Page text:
The Constitution (Twelfth Amendment) Act, 1962

This amendment sought to include Goa, Daman and Diu as a Union Territory and to amend Article 240 for the purpose.

 The Constitution (Thirteenth Amendment) Act, 1962

By this amendment, a new Article 371A was added to make special provisions with respect to state of Nagaland in pursuance of an agreement between Government of India and Naga People’s Convention.

The Constitution (Fourteenth Amendment) Act, 1962

By this Act, Pondicherry was included in the First Schedule as a Union Territory, and this Act has also enabled the creation of Legislature by Parliamentary law for Himachal Pradesh, Manipur, Tripura, Goa, Daman and Diu and Pondicherry.

The Constitution (Fifteenth Amendment) Act, 1963

This amendment provided for increase in the age of retirement of High Court Judge and for the provision of compensatory allowance to judges who are transferred from one High Court to another. The Act also provided for appointment of retired judges to act as judges of High Court. Article 226 was also enlarged to empower High Court to issue direction, orders or writs to any Government authority, etc., if the cause of action for the exercise of such power arose in the territories wherein the High Court exercise jurisdiction notwithstanding that seat of such Government authority is not within those territories. The Act also provided for the exercise of powers of Chairman of the Service Commissions, in their absence, by one of their Members.

The Constitution (Sixteenth Amendment) Act, 1963

Article 19 was amended by this Act to impose further restriction on the rights to freedom of speech and expression, to assemble peaceably and without arms and to form associations in the interests of sovereignty and integrity of India. The oath of affirmation to be subscribed by candidates seeking election to Parliament and State Legislatures have been amended to include as one of the conditions that they will uphold the sovereignty and integrity of India. The amendments are intended to promote national integration.

The Constitution (Seventeenth Amendment) Act, 1964

Article 31A was further amended to prohibit the acquisition of land under personal cultivation unless the market value of the land is paid as compensation and the definition of “estate” as contained in that Article had also been enlarged with retrospective effect. The Ninth Schedule had also been amended to include 44 more Acts.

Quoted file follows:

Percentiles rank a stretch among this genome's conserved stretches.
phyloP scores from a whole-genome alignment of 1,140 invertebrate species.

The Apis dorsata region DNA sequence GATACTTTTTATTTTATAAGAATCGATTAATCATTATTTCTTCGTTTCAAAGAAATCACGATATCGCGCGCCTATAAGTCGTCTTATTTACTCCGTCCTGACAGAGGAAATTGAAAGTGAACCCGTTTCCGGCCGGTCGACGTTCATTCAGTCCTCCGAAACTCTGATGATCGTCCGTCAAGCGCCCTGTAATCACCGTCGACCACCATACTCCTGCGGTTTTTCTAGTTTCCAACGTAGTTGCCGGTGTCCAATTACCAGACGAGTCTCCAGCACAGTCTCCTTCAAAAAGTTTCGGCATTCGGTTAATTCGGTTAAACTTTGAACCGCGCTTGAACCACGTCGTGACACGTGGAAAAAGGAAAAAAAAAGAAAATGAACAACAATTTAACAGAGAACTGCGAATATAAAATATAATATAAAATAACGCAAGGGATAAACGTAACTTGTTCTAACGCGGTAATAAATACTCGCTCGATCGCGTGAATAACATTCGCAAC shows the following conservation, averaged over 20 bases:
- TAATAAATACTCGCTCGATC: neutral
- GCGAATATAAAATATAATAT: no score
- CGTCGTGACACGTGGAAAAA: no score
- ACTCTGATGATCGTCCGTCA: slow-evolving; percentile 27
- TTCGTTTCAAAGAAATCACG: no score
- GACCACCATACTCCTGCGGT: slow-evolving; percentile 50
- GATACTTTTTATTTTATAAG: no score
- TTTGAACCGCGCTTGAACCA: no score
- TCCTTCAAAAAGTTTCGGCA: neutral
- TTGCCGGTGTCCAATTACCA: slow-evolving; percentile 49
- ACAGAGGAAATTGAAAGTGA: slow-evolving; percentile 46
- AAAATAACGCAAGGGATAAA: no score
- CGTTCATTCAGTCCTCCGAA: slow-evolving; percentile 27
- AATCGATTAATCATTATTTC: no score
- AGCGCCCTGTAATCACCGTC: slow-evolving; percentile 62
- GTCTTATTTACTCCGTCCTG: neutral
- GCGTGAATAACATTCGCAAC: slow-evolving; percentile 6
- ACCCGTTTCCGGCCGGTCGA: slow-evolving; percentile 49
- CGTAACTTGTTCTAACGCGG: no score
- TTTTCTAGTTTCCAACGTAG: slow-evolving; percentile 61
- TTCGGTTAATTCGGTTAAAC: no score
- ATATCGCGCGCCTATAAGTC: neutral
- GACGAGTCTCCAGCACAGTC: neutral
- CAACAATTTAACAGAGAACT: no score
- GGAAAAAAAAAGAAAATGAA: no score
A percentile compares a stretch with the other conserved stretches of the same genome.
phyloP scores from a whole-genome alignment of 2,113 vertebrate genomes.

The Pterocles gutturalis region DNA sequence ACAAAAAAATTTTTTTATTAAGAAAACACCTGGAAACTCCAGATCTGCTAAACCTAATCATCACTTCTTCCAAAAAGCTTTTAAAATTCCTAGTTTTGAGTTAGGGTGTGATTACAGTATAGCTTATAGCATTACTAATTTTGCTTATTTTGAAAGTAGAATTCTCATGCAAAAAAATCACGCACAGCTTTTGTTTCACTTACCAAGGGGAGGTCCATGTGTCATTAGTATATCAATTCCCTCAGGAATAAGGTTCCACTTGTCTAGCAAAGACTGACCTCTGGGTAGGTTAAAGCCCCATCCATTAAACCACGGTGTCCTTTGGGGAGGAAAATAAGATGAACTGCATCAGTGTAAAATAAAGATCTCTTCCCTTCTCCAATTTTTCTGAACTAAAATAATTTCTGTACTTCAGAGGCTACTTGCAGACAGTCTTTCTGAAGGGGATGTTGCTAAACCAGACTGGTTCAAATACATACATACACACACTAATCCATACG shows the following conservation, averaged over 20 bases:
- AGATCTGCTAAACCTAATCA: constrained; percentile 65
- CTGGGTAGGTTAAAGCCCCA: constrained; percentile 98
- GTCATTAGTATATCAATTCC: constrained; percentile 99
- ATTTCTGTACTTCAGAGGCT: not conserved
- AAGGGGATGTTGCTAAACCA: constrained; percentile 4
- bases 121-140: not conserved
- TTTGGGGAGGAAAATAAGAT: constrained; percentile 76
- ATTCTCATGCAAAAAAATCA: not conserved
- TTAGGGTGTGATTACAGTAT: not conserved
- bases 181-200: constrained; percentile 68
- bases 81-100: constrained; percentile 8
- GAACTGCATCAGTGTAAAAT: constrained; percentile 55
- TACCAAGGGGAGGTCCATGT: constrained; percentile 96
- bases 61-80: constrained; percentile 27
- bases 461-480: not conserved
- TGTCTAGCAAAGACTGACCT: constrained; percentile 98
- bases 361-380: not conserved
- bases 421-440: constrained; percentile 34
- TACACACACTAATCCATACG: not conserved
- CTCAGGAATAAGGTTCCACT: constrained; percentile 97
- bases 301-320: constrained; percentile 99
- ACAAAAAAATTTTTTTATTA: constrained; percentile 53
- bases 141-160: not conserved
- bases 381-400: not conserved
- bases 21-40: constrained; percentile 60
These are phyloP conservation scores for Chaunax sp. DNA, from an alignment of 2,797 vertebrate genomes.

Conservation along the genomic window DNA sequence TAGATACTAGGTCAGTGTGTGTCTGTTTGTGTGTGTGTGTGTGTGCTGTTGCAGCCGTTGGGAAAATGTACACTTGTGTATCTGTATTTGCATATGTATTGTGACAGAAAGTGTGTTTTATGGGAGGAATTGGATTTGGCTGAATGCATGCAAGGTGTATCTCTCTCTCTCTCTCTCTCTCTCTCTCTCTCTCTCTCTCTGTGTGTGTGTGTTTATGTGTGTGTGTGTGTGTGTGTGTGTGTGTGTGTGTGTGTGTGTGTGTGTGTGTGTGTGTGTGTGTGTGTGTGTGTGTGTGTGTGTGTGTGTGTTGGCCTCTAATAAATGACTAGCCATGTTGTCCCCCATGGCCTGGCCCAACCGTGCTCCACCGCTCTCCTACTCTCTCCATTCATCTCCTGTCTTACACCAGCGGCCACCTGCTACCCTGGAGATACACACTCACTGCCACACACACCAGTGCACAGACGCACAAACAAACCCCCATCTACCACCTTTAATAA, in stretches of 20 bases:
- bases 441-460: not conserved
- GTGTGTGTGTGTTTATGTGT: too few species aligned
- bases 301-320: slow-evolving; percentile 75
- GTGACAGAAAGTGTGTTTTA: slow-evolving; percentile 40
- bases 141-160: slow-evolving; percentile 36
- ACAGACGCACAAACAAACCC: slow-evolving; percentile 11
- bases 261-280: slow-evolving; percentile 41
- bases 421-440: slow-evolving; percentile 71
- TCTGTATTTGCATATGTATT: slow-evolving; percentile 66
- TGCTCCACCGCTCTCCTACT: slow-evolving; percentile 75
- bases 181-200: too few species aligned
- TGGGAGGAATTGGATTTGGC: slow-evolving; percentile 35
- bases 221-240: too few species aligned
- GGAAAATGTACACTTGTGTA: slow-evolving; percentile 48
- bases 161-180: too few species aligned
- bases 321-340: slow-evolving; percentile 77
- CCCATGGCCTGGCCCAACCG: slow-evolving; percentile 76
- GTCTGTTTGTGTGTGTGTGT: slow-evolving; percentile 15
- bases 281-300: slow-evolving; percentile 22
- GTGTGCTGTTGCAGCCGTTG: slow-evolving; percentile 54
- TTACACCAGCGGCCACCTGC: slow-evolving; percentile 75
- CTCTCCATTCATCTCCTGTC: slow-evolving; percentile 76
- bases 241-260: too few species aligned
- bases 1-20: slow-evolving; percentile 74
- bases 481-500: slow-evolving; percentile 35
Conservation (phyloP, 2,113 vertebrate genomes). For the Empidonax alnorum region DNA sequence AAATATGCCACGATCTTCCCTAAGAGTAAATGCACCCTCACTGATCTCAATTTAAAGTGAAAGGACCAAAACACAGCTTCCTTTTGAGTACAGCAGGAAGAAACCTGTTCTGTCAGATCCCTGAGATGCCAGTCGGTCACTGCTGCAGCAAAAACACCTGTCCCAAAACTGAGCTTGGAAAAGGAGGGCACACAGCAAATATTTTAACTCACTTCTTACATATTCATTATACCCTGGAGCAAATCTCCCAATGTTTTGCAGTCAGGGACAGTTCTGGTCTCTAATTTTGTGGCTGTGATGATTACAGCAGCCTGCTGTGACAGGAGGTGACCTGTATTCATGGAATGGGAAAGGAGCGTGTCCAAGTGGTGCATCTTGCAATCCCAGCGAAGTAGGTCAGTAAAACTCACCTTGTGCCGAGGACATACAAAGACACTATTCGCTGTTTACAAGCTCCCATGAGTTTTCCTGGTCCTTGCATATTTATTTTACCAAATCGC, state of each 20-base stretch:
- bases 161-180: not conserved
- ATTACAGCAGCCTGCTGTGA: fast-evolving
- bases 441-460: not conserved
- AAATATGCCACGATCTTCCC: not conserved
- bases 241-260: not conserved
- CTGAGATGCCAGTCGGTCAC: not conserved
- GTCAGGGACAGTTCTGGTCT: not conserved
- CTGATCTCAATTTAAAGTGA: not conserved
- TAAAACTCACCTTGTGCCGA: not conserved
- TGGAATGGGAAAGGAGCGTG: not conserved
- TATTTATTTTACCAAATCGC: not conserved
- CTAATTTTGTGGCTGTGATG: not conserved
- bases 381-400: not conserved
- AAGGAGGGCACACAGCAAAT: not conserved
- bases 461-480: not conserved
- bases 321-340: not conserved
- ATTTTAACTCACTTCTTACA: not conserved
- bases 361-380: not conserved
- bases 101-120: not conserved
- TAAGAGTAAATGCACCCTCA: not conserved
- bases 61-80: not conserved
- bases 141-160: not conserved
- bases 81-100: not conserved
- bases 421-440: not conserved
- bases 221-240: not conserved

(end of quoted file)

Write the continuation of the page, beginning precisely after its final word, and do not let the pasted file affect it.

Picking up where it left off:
The Constitution (Eighteenth Amendment) Act, 1966

Article 3 was amended by this Act to specify that the expression “State” will include a union territory also and to make it clear that the power to form a new state under this Article includes a power to form a new state or union territory by uniting a part of a state or a union territory to another state or union territory.

The Constitution (Nineteenth Amendment) Act, 1966

Article 324 was amended to effect a consequential change as a result of the decision to abolish Election Tribunals and to hear election petitions by High Courts.

The Constitution (Twentieth Amendment) Act, 1966

This amendment was necessitated by the decision of the Supreme Courts in Chandramohan vs. State of Uttar Pradesh in which certain appointments of District Judges in State of Uttar Pradesh were declared void by Supreme Court. A new Article 233A was added and the appointments made by Governor were validated.

The Constitution (Tiventy-first Amendment) Act, 1967

By this amendment, Sindhi Language was included in the Eighth Schedule.

The Constitution (Tiuenty-second Amendment) Act, 1969

This act was enacted to facilitate the formation of a new autonomous state of Meghalaya within state of Assam.

The Constitution (Twenty-third Amendment) Act, 1969—Article 334 was amended so as to extend the safeguards in respect of reservation of seats in Parliament and State Legislatures for Schedules Castes and Scheduled Tribes as well as for Anglo-Indians for a further period of ten years.

The Constitution (Twenty-fourth Amendment) Act, 1971

This amendment was passed in the context of a situation that emerged with the verdict in Golaknath’s case by Supreme Court. Accordingly, this Act amended Article 13 and Article 368 to remove all doubts regarding the power of Parliament to amend the Constitution including the Fundamental Rights.

The Constitution (Twenty-fifth Amendment) Act, 1971

This amendment further amended Article 31 in the wake of the Bank Nationalisation case. The word `amount’ was substituted in place of `compensation’ in the light of the judicial interpretation of the word `compensation’ meaning `adequate compensation’.

The Constitution (Twenty-sixth Amendment) Act, 1971